Study Guide

A Worn Path Old Age

By Eudora Welty

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Old Age

She was very old and small and she walked slowly in the dark pine shadows, moving a little from side to side in her steps, with the balanced heaviness and lightness of a pendulum in a grandfather clock. (1)

There is no mistaking that Phoenix is old. It's the first adjective used to describe her and then it's repeated again two sentences later.

Her eyes were blue with age. (2)

Medical lesson of the day: Eyes lose pigment as people age, leaving most super old people with grey or blue eyes.

Her skin had a pattern all its own of numberless branching wrinkles and as though a whole little tree stood in the middle of her forehead, but a golden color ran underneath, and the two knobs of her cheeks were illumined by a yellow burning under the dark. Under the red rag her hair came down on her neck in the frailest of ringlets, still black, and with an odor like copper. (2)

Like her eyes, Phoenix's skin shows signs of wear, namely wrinkles. Her wrinkles aren't sending her running to the plastic surgeon, though. Instead they are likened to a tree (check out what we've got to say about trees in the "Symbols" section) and are blazing gold, a valuable color linked to wealth and life.

"I wasn't as old as I thought," she said. (13)

Age is just a number, yo. Phoenix vacillates between moments when she considers herself to be old as dirt and moments in which she acknowledges that she still has a lot of life in her.

There she had to creep and crawl, spreading her knees and stretching her fingers like a baby trying to climb the steps. But she talked loudly to herself: she could not let her dress be torn now, so late in the day […]. (15)

This is one of those moments with a blurry distinction between young and old. In the space of two sentences, Phoenix's movements are compared to those of a baby, but at the same time we are told that it is late in the day, a reminder that it is late in Phoenix's life, oo.

"I ought to be shut up for good," she said with laughter. "My senses is gone. I too old. I the oldest people I ever know. Dance, old scarecrow," she said, "while I dancing with you." (20)

Oh, Phoenix—one second you're telling us you're not as old as you thought, and the next you're telling us you're too old. What's the deal, yo? Though Phoenix is pointing out her extremely advanced age, she's making a joke about it. Later on in the story, we hear some sadness from Phoenix about her age, but here she is lighthearted. Why do you think she can have both perspectives on aging?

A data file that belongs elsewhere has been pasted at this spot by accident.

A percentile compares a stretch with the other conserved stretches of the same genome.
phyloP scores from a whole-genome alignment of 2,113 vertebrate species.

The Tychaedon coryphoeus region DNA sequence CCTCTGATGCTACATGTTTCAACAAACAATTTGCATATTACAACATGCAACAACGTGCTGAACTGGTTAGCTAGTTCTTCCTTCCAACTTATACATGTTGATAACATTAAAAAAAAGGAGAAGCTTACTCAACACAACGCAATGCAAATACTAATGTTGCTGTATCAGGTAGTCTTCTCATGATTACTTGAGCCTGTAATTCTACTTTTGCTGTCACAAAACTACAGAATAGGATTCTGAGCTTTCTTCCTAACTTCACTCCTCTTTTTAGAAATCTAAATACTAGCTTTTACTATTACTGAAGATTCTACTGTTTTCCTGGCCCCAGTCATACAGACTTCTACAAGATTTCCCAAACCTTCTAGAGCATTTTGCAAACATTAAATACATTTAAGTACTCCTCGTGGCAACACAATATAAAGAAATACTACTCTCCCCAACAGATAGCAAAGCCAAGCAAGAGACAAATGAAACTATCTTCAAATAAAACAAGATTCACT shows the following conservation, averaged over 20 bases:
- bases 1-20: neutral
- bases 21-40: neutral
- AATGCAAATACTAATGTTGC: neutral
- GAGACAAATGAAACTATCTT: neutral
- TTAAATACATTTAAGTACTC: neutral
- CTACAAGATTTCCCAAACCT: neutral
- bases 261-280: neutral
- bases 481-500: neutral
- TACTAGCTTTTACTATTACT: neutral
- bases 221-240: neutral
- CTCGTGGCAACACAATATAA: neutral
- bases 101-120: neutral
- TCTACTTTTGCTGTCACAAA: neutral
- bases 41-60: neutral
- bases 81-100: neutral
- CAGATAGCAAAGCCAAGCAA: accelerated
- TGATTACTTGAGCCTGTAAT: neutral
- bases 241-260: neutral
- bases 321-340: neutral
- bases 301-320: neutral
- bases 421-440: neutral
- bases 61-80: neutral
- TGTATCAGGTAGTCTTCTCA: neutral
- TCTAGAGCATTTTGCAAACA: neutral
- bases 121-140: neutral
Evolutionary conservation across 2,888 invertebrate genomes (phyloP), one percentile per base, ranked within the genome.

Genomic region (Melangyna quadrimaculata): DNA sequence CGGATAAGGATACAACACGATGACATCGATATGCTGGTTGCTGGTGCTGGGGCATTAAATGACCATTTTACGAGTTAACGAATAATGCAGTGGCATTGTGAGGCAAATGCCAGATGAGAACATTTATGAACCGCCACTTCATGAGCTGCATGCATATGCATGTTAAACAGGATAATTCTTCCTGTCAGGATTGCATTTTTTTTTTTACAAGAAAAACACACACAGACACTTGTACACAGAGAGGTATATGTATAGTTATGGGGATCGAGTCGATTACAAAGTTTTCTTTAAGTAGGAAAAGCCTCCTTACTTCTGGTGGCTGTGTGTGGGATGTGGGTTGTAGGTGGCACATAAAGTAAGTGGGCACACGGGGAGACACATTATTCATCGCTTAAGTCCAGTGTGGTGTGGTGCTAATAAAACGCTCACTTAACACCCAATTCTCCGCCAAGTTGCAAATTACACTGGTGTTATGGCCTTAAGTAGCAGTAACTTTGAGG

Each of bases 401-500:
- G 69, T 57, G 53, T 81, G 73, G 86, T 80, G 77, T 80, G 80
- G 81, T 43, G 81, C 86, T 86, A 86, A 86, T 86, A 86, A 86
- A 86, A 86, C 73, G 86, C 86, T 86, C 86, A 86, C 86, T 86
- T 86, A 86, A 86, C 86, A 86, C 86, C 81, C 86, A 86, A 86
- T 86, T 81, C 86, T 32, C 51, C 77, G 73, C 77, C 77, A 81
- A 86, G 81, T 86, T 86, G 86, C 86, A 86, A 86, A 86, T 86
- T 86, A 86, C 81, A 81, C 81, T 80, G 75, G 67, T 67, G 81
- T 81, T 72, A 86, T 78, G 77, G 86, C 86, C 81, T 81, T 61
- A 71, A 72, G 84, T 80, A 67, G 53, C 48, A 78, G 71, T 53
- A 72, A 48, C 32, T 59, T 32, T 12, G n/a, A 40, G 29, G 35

"Nobody know who made this well, for it was here when I was born." (30)

Even though Phoenix is really ancient, there are things in the world older than her. But as she points out in another passage quoted above, she doesn't know anyone who is older than her. Do you think that's a lonely position to be in or an empowering position to be in? Perhaps a little of both?

"I know you old colored people! Wouldn't miss going to town to see Santa Claus!" (45)

This dimwitted comment comes from the hunter. We know the hunter is a bad dude, and here we have an example of his bad dudeness in action. This comment is ageist because it clumps all people of a certain age into one over-generalized grouping. It's also infantilizing. The young and the old do have things in common, but one of those things is not a shared interest in sitting in Santa's lap. While we're at it, we should probably mention this comment is racist to boot.

"I never did go to school—I was too old at the Surrender," she said in a soft voice. "I'm an old woman without an education. It was my memory fail me. My little grandson, he is just the same, and I forgot it in the coming." (87)

Here we have pretty much the only moment in which Phoenix's attitude toward her age is truly defeatist. Age, she says, limited her chance for an education, and it continues to limit her abilities, as evidenced in her loss of memory and inability to maintain her confidence and wits in the city.

"He going to last. He wear a little patch-quilt and peep out, holding his mouth open like a little bird. I remembers so plain now. I not going to forget him again, no, the whole enduring time. I could tell him from all the others in creation." (91)

The wording here connects both Phoenix and her grandson to immortality with phrases like "the whole enduring time" and "in creation." This second phrase even reminds us of the creation, like at the beginning of the Bible when the world was first made. Going back all the way to the start of time is a surefire way to raise the issue of transcending the boundaries of time.

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